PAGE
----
Russ Harvey Consulting - Computer and Internet Services

Security Software

Antivirus, Antimalware & Firewall Protection

Software | Evaluating Solutions | Fixing Issues | Update Your Software | Current Alerts | Hoaxes

Protecting your computer from viruses, spyware and other threats

You Need a Security Suite

Your computer must be protected by a current security suite that includes antivirus, anti-spyware, keylogger / screengrabber protection plus an effective advanced two-way firewall. Having an antivirus program is no longer sufficient.

  • Multi-faceted and simultaneous blended threats can overwhelm any protection unless the software is designed to deal with all of them simultaneously.
  • Because threats develop and change so rapidly, current software relies upon recognizing malicious patterns of infections.
  • Some infections are difficult to repair, particularly ransomware.
  • Malware can go unnoticed yet risks your privacy by stealing information and slows down your computer.
  • Malware protection requires special anti-spyware/anti-malware components with a current database of malware and removal instructions.
  • Keyloggers capture key strokes including passwords and other private information. They can be hardware or software.

Keep ALL Your Software Current

The security battle is a cat and mouse game between malicious actors and security software companies. New threats can overwhelm your security software, especially if you don't keep it up to date.

In addition, you must ensure that your operating system and programs are all current to protect you computer from zero-day and newly discovered vulnerabilities.

Backup for Insurance

Keep a current backup of everything important to you since this ensures that you can recover if a new threat is undetected or untreatable.

Free Versions Available

Ensure your protection is always current. You have no excuse for not running security software. Many vendors offer FREE versions of their security software for personal use.

Recovery Can Be Expensive

However, remember the time and money you've put into your computer and software (never mind your data). It can be much more expensive to recover from an infection than to simply purchase decent security software in the first place.

Ransomware Protection

Most current antivirus programs provide some protection against ransomware but this is different than other malware and a failure could be catastrophic.

Several provide tools that can help recover files if you send them a copy of an encrypted file with the unencrypted original to help determine the correct recovery tool.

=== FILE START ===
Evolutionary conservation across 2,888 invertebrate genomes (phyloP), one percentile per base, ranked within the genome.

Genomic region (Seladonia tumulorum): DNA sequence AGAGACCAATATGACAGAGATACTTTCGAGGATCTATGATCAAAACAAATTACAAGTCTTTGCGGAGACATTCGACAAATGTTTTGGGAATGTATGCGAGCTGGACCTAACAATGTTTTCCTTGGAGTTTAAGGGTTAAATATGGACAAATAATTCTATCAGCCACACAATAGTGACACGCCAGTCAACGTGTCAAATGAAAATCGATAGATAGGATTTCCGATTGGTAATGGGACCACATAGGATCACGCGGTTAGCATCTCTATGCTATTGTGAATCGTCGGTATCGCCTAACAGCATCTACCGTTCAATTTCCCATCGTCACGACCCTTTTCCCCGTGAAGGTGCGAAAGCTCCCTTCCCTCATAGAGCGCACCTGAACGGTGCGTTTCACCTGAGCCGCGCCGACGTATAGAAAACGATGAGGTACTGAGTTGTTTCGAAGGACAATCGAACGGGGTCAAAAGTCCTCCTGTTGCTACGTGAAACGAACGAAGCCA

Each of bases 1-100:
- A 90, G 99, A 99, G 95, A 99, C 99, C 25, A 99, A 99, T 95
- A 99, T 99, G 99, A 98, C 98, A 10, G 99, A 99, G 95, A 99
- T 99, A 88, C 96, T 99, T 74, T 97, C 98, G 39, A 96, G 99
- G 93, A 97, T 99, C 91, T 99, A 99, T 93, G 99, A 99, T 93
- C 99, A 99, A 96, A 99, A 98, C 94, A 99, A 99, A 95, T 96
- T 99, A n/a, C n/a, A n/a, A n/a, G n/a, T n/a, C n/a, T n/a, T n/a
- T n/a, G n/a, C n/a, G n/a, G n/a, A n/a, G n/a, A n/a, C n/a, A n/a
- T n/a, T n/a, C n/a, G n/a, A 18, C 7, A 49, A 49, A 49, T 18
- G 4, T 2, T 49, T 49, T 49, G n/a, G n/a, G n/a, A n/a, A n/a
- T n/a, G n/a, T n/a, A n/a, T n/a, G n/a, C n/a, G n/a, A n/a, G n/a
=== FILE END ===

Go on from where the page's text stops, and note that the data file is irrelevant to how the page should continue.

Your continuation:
What About the Mac?

The Mac has a reputation for being safe without an antivirus, but it is time to change that opinion. Count the number of Macs in Starbucks these days.

Apple devices have experienced a surge in popularity in recent years. According to IDC, the company now accounts for 13.5 percent of global smartphone shipments and 7.5 percent of global PC shipments. This increase in usage has not gone unnoticed by attackers. A rising number of threat actors have begun developing malware designed to infect devices running Mac OS X or iOS. — Symantec

You need to be running security (antivirus) software on your Mac.

Malware protection is particularly weak and we now have proof that Macs can get ransomware. Choose an effective program that doesn't significantly slow down the system. More…

What About Linux?

Like Macs, many Linux users are under the impression that they don't need antivirus protection. Again, it is time to change that opinion.

We are well into the 21st century, but it is astonishing how people can still believe that Linux-based operating systems are completely secure. Indeed, “Linux” and “security” are two words that you rarely see together. — Sophos

You need to be running security (antivirus) software on your Linux computer.

AV-TEST.org doesn't yet test Linux security software for home users (it has a much higher profile in server software) but that time is coming.

You Need to Be Vigilant

Many threats, including ransomware, evolve rapidly and use zero-day vulnerabilities (weaknesses in software that are exploitable even before they are discovered).

Security software using virus signatures can only protect you against known threats. Newer or evolved threats are harder to detect so most security software depends more on detecting unusual or malicious activity (threat emulation) to prevent unknown threats from infecting your computer.

Prepare for Disaster

Be prepared for disaster before it happens. Backup your data regularly so you'll still have a copy of your data if you're infected. You'll lose what isn't backed up, particularly in the case of ransomware, so schedule accordingly.

Unhide “Known” File Extensions

Windows hides “known” file extensions by default. That means they are known to Windows, but many users don't know the risks they pose which can include files that can infect your computer.

Several file types (including .EXE, .SCR, .COM and .BAT) are not safe to open, especially when received as an email attachment.

If the default Microsoft file extensions are hidden, the file samplefile.txt.exe would be displayed as samplefile.txt. You may mistakenly think the file is a text file and safe to open. You'd be wrong (and probably spending money getting your computer repaired).

To unhide these extensions, click on Start ⇒ Control Panel ⇒ Appearance and Personalization ⇒ Folder Options then click on the View tab and de-select “Hide extensions for known file types.”

Disable Macros in MS Word

You should disable macros in MS Word by opening a Word document ⇒ Options ⇒ Trust Center ⇒ Trust Center Settings ⇒ Macro Settings then Disable all macros with notification. Word macros contained in an attached document in a spam email are commonly used to infect your computer.